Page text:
By Michael Farber,

In the interest of fairness and responsibility, we must first genuflect in the direction of the 1942 Toronto Maple Leafs and 1975 New York Islanders, the St. Judes of the playoffs, the patron saints of NHL no-hopers like the 2008 Dallas Stars, who probably wish the 33-year-gap between miracles is not a happenstance but a pattern and that they, too, can rally from a 3-0 series deficit.

So you ask, can the Stars, whipped 5-2 at home Monday by the Red Wings, really rally against Detroit after being outclassed for the third straight game in the Western Conference final?

I have a better question.

Who do you like: Detroit's Henrik Zetterberg (above, left) and Pavel Datsyuk (above, right) or Pittsburgh's Sidney Crosby and Evgeni Malkin?

Sure, this question presupposes a Red Wings-Penguins final -- be still, those fluttering NHL hearts -- but there is no reason not to get ahead of ourselves, just as there is no reason the Red Wings shouldn't be ahead of overmatched and outworked Dallas. Although it has more business to which it must attend, Pittsburgh handled its two opening home games against the Philadelphia Flyers in the Eastern Conference final fairly comfortably; so there is no reason not to ponder the most inviting matchup in the Stanley Cup final since Colorado faced New Jersey in 2001.

Based on the current Zetterberg-Datsyuk vs. Crosby-Malkin evidence -- 35 playoff points for the Red Wings pair, 34 for the precocious Penguins -- the answer is no clearer than Surf vs. Turf. This is a matter of personal preference, although the fact that the two young Pittsburgh centers play on different lines might give them an advantage in the minds of many. In Game 1 against the Flyers, Malkin ruled. When Malkin receded in Game 2 -- he shied away from contact and made a weak pass at the blue line that Mike Richards turned into a short-handed goal -- Crosby dominated. You can get away from them, but not often. At least one of them will be on the ice two-thirds of the game; they join forces on power plays.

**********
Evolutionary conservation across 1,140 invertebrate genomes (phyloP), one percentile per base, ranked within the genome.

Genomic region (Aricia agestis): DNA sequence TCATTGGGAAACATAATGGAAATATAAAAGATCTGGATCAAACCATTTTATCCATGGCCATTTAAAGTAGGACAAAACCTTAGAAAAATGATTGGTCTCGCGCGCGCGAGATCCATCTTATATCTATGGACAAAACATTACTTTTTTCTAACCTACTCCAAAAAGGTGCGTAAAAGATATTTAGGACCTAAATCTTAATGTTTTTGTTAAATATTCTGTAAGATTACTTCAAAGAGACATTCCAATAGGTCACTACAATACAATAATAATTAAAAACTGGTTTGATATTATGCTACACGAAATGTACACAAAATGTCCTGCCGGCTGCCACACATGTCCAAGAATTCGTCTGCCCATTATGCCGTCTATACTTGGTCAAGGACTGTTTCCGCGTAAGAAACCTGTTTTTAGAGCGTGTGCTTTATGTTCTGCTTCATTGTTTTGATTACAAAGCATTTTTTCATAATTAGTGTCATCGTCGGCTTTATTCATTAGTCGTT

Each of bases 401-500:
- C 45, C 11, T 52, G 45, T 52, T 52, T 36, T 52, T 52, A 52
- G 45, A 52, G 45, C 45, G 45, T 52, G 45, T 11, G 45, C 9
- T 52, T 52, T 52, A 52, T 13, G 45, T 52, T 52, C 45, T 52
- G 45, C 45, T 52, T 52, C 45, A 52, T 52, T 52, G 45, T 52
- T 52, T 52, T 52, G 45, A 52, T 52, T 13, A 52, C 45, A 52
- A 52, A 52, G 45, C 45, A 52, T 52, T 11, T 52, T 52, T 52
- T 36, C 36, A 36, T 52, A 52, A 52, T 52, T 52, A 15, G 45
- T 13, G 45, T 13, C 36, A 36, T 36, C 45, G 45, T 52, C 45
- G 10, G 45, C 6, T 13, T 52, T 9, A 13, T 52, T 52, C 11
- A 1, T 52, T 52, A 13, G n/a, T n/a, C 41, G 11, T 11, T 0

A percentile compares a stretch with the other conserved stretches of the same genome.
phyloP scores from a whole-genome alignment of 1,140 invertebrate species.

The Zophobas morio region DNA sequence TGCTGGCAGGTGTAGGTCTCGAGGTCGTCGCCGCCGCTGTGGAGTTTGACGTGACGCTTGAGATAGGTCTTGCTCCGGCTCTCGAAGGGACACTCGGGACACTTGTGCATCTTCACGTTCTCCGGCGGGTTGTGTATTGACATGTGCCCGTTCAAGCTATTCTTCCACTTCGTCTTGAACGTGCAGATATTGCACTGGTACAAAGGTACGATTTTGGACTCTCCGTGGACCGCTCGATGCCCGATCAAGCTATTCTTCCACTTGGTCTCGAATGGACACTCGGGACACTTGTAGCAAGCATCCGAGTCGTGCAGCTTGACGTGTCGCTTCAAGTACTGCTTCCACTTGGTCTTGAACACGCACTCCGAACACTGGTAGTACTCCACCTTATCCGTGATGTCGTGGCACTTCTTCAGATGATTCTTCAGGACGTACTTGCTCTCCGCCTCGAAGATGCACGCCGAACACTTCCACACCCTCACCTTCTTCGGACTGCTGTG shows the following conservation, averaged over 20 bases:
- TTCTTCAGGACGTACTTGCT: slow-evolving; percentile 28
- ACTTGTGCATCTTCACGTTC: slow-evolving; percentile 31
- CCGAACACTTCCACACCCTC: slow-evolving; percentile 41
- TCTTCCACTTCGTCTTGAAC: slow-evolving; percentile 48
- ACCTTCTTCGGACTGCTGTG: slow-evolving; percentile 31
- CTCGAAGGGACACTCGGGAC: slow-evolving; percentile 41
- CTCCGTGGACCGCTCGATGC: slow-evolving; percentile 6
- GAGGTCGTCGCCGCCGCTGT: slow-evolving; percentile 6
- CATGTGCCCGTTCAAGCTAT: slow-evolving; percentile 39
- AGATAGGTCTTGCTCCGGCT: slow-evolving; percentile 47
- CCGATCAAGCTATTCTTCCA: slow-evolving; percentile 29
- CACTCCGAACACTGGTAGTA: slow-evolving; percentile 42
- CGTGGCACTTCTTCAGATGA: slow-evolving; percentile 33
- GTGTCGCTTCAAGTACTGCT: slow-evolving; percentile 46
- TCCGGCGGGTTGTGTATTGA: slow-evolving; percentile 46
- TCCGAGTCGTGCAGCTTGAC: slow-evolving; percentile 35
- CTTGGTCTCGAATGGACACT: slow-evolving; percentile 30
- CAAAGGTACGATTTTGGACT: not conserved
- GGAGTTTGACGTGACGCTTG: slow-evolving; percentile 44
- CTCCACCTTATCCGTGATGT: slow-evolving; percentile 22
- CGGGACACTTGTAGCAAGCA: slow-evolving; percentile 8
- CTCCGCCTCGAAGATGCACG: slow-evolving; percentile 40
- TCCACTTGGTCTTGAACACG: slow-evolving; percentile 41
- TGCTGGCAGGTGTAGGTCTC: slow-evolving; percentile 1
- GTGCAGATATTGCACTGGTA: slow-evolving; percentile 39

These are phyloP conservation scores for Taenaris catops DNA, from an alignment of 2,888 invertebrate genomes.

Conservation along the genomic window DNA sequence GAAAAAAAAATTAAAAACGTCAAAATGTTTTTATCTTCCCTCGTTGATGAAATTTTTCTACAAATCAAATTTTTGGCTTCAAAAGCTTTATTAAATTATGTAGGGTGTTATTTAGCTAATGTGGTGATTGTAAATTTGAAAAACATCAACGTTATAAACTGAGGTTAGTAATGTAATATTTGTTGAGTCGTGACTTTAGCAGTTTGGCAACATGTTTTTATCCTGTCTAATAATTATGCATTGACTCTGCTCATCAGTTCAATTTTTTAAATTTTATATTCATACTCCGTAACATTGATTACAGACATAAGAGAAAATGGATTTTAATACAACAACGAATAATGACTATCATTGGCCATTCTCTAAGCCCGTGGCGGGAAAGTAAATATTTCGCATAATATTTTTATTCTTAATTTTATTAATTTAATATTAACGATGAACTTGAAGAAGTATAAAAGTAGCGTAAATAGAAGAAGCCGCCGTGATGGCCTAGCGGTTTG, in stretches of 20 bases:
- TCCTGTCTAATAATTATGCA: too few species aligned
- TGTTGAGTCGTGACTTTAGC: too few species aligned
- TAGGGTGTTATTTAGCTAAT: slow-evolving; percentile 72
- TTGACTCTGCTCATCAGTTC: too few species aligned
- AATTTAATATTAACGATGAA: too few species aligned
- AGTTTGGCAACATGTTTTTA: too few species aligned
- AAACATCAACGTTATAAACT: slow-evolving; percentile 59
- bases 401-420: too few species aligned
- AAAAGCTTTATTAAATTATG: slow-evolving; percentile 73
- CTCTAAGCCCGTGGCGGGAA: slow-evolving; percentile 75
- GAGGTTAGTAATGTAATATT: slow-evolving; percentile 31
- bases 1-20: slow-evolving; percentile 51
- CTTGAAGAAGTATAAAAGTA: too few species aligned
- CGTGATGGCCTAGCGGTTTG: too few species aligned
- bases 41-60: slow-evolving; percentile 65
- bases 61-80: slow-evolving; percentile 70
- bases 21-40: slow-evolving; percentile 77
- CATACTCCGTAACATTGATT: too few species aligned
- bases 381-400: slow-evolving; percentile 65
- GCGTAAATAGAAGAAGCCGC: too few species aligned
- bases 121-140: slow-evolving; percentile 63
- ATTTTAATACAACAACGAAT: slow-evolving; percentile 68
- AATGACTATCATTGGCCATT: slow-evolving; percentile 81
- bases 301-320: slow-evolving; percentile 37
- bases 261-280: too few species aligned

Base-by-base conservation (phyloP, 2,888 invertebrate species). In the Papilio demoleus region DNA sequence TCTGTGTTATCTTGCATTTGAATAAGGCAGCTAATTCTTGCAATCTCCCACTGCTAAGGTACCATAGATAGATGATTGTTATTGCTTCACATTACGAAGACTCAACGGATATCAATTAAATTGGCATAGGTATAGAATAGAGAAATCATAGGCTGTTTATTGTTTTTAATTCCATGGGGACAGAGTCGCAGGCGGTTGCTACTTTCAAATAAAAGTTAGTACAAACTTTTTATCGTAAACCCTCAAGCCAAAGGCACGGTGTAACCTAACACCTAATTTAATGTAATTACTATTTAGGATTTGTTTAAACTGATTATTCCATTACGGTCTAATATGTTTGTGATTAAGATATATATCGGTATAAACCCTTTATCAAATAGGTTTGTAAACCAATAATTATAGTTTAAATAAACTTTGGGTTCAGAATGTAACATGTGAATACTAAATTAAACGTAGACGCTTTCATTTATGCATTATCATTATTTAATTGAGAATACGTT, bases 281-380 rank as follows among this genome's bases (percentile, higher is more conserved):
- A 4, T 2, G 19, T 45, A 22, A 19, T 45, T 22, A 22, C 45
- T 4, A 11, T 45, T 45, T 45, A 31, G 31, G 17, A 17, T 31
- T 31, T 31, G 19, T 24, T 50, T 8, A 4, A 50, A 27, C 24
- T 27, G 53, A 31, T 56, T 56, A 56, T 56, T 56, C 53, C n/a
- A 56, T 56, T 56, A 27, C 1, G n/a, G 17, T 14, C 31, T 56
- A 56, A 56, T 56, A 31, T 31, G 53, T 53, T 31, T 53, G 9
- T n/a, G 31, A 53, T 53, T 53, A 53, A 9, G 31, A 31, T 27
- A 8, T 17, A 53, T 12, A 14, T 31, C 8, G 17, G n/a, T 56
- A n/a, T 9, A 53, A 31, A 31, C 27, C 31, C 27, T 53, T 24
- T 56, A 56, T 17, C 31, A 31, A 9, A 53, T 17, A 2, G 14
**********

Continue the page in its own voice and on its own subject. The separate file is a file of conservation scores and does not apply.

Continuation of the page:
But after Datsyuk's hat trick and the back-breaking shorthanded goal by Zetterberg Monday, the smart money leans toward the dazzling Detroit linemates, whose synchronicity has them dancing all over the Stars. They entered Game 3 with 25 shots between them, one more than all the Dallas forwards. They left it with three points each, a display of virtuosity that was redolent of Wayne Gretzky and Jari Kurri, Bryan Trottier and Mike Bossy or any pair of post-expansion linemates you care to name. They scored five-on-five, four-on-four, four-on-five. They each scored on a backhand. They looked like they were playing against the Washington Generals.

For sheer beauty, the 25-foot backhand that Datsyuk blew off the post past Stars goalie Marty Turco for Detroit's first goal probably was the most exceptional. But the most significant goal was Zetterberg's short-hander with the Stars trailing by only one and having the advantage of a fresh ice for a power play at the start of the third period. On a play begun by goalie Chris Osgood -- he is now 9-0 as a starter since relieving Dominik Hasek in Game 4 of the first-round series against Nashville -- Zetterberg wound up with the puck one-on-one against the Stars' Brad Richards, a center. Richards, the Conn Smythe Trophy winner with Tampa Bay in 2004, does many things well, but defending against one of the most gifted skaters in the league is not one of them. Identifying that he was facing a forward, Zetterberg corkscrewed Richards with a move, delayed, forced Turco to commit and backhanded the puck into the net to give Detroit a 4-2 lead. The Red Wings, now 11-2 in the playoffs, had not blown a third-period lead this spring. After sucking the oxygen out of the arena in Dallas, it wasn't about to start happening then.

When Crosby and Malkin take the ice for Game 3 in Philadelphia Tuesday, they will know the bar has been set awfully high. Let's see them respond. Zetterberg-Datsyuk vs. Crosby-Malkin seems like one of those virtual over-the-rafters-nothing-but-net-Michael Jordan-Larry Bird commercials, only they last 60 minutes and not 60 seconds.


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